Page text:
South-South cooperation is a common endeavour of peoples and countries of the South, born out of shared experiences and sympathies, based on their common objectives and solidarity, and guided by, inter alia, the principles of respect for national sovereignty and ownership, free from any conditionalities. Operationally, South-South cooperation for development is a process whereby two or more developing countries pursue their individual and/or shared national capacity development objectives through exchanges of knowledge, skills, resources and technical know-how and through regional and interregional collective actions, including partnerships involving Governments, regional organizations, civil society, academia and the private sector, for their individual and/or mutual benefit within and across regions. South-South cooperation is not a substitute for, but rather a complement to, North-South cooperation. This definition is an attempt to present a cohesive meaning of South-South cooperation within the United Nations system. (SSC/19/3)
Triangular cooperation involves Southern-driven partnerships between two or more developing countries supported by a developed country(ies)/or multilateral organization(s) to implement development cooperation programmes and projects. Evidence shows that in many instances, Southern partners in development cooperation require the financial and technical support and expertise of multilateral and/or developed-country partners in the course of assisting other developing countries (see TCDC/9/3). Northern partners also benefit by being able to take advantage of increased institutional capacity in the South and to increase the impact of their aid disbursements by leveraging the resources of multiple Southern partners. Developed countries have increasingly expressed strong support for this approach to development and a willingness to share their experience and lessons learned as long as the triangular cooperation process is led and owned by Southern actors in order to achieve development results. (SSC/19/3)
Guiding Principles of South-South Cooperation
South-South cooperation is a manifestation of solidarity among peoples and countries of the South that contributes to their national well-being, their national and collective self-reliance and the attainment of internationally agreed development goals, including the 2030 Agenda for Sustainable Development. The South-South cooperation agenda and South-South cooperation initiatives must be determined by the countries of the South, guided by the principles of respect for national sovereignty, national ownership and independence, equality, non-conditionality, non-interference in domestic affairs and mutual benefit.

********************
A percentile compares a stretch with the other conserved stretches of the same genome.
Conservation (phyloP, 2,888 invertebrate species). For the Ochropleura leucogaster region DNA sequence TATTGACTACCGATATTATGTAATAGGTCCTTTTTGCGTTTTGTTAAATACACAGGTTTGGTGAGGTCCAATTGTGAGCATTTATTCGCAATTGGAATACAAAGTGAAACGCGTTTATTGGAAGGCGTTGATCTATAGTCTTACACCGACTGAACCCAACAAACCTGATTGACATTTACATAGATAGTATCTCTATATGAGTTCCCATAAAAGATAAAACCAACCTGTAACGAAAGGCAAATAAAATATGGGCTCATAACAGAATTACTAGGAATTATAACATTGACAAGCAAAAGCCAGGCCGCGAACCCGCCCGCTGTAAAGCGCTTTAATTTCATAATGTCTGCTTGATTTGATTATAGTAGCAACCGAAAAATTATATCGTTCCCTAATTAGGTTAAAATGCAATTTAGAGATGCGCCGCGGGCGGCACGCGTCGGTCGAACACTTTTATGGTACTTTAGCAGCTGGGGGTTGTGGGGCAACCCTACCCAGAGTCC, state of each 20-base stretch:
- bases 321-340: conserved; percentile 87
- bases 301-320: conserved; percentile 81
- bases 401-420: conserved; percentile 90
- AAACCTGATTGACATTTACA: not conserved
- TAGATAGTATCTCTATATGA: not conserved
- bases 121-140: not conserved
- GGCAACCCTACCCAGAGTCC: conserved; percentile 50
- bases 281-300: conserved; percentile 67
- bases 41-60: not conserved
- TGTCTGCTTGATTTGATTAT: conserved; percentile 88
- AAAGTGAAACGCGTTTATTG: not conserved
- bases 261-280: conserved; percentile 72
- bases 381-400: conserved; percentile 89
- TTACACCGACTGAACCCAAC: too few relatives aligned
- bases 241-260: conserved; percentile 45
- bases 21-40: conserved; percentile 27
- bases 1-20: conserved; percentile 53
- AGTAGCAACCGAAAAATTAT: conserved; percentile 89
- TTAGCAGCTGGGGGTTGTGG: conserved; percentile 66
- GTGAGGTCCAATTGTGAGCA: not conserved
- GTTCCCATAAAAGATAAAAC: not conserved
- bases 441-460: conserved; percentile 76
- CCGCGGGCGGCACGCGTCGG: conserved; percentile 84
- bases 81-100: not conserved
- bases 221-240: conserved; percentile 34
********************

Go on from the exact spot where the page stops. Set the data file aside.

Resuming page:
Objectives of South-South Cooperation
The basic objectives of South-South collaboration, according to the Buenos Aires Plan of Action (BAPA) for Promoting and Implementing Technical Cooperation among Developing Countries endorsed by the General Assembly in 1978 (resolution 33/134), are to:
- foster the self-reliance of developing countries by enhancing their creative capacity to find solutions to their development problems in keeping with their own aspirations, values and specif needs;
- promote and strengthen collective self-reliance among developing countries through the exchange of experiences; the pooling, sharing and use of their technical and other resources; and the development of their complementary capacities;
- strengthen the capacity of developing countries to identify and analyse together their main development issues and formulate the requisite strategies to address them;
- increase the quantity and enhance the quality of international development cooperation through the pooling of capacities to improve the effectiveness of the resources devoted to such cooperation;
- create and strengthen existing technological capacities in the developing countries in order to improve the effectiveness with which such capacities are used and to improve the capacity of developing countries to absorb and adapt technology and skills to meet their specific developmental needs;
- increase and improve communications among developing countries, leading to a greater awareness of common problems and wider access to available knowledge and experience as well as the creation of new knowledge in tackling development problems;
- recognize and respond to the problems and requirements of the least developed countries, landlocked developing countries, small island developing States and the countries most seriously affected by, for example, natural disasters and other crises; and
- enable developing countries to achieve a greater degree of participation in international economic activities and to expand international cooperation for development.